Abbot, born 977; died at Marchiennes, 25 January, 1048. He belonged to a noble family of Flanders; his parents were Tizekinus and Adalwif. About the year 1000 he made a pilgrimage to the Holy Land with two others of his countrymen. Soon after this he also went on a pilgrimage to Rome. He was about to marry a lady of noble family, when an impressive experience led him to seek another mode of life. As he was journeying late at night a flame burst forth over his head and his lance radiated a brilliant light. He believed this to be an illumination of the Holy Spirit, and soon after, 1005, he entered the monastery of St. Thierry at Reims. About 1008 Abbot Richard of St. Vannes at Verdun, who was a zealous reformer of monasteries in the spirit of the reform of Cluny, took Poppo with him to his monastery. Richard made Poppo prior of St. Vaast d'Arras, in the Diocese of Cambrai, about 1013. Here Poppo proved himself to be the right man for the position, reclaimed the lands of the monastery from the rapacious vassals, and secured the possession of the monastery by deeds. Before 1016 he was appointed to the same position at Vasloges (Beloacum, Beaulieu) in the Diocese of Verdun. In 1020 the Emperor Henry II, who had become acquainted with Poppo in 1016, made him abbot of the royal Abbeys of Stablo (in Lower Lorraine, now Belgium) and Malmedy. Richard was very unwilling to lose him. Poppo also received in 1023 the Abbey of St. Maximin at Trier, and his importance became still greater during the reign of Conrad II. From St. Maximin the Cluniac reform now found its way into the German monasteries. The emperor placed one royal monastery after another under Poppo's control or supervision, as Limburg an der Hardt, Echternach, St. Gislen, Weissenburg, St. Gall, Hersfeld, Waulsort, and Hostières. In the third decade of the century Poppo gave these positions as abbot to his pupils. The bishops and laymen who had founded monasteries placed a series of other monasteries under his care, as St. Laurence at Liège, St. Vincent at Metz, St. Eucharius at Trier, Hohorst, Brauweiler, St. Vaast, Marchiennes, etc. However, the Cluniac reform had at the time no permanent success in Germany, because the monks were accustomed to a more independent and individual way of action and raised opposition. After 1038 the German court no longer supported the reform.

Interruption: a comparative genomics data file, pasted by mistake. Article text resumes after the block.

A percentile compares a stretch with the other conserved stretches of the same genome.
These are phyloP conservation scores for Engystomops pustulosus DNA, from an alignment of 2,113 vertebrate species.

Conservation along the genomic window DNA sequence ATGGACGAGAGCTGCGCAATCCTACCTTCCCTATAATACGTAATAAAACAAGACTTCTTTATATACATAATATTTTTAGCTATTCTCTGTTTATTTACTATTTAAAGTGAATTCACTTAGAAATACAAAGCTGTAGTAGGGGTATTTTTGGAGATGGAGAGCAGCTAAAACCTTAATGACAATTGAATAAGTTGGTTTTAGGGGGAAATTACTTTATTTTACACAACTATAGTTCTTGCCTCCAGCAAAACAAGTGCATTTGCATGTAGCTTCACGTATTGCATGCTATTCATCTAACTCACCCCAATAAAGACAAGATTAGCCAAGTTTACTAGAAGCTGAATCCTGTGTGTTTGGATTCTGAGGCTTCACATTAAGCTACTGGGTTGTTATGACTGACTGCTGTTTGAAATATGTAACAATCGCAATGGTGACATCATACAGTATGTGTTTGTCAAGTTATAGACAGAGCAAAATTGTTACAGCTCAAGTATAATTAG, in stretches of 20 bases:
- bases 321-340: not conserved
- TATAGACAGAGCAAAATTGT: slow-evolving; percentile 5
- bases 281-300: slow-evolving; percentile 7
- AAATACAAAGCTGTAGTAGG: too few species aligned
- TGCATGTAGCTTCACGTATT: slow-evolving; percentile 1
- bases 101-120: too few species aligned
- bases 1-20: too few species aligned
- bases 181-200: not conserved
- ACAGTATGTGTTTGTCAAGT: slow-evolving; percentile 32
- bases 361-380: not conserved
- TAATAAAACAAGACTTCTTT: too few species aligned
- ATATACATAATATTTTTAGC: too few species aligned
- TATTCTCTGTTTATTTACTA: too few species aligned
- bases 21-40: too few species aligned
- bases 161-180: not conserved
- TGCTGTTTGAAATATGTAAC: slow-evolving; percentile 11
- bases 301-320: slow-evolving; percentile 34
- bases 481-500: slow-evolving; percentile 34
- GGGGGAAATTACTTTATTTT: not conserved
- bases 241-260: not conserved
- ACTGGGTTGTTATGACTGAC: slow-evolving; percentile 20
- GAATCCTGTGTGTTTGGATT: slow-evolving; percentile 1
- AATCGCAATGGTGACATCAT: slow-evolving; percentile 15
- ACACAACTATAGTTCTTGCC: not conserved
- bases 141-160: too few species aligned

Personally Poppo practised the most severe asceticism. He had no interest in literary affairs, and also lacked the powers of organization and centralization. Neither was he particularly prominent in politics, and in the reign of Henry III he was no longer a person of importance. Death overtook him while he was on a journey on behalf of his efforts at monastic reform. His funeral took place in the presence of a great concourse of people at Stab


Statue of Saint Prejectus (Pry) at Saint-Prix, Val-d'Oise.

St. Praejectus

Born Auvergne
Died January 25, 676 Volvic

Feast day: January 25
Died: 676

Praejectus (d. 676) + Martyred bishop of Clermont, also called Prest, Prix, and Projectus. Bom in Auvergne, France, he studied under Bishop Genesius and was himself appointed bishop of Clermont in 666. Known for his zeal and learning, he also promoted monasticism, built churches and hospitals, and was conspicuous in his help for the poor. He was assassinated near Clermont, with St. Amarin, abbot of a monastery in the Vosges, by a group of soldiers who thought he had taken part in the execution of their leader who had been accused of conspiring against King Childeric of Austrasia.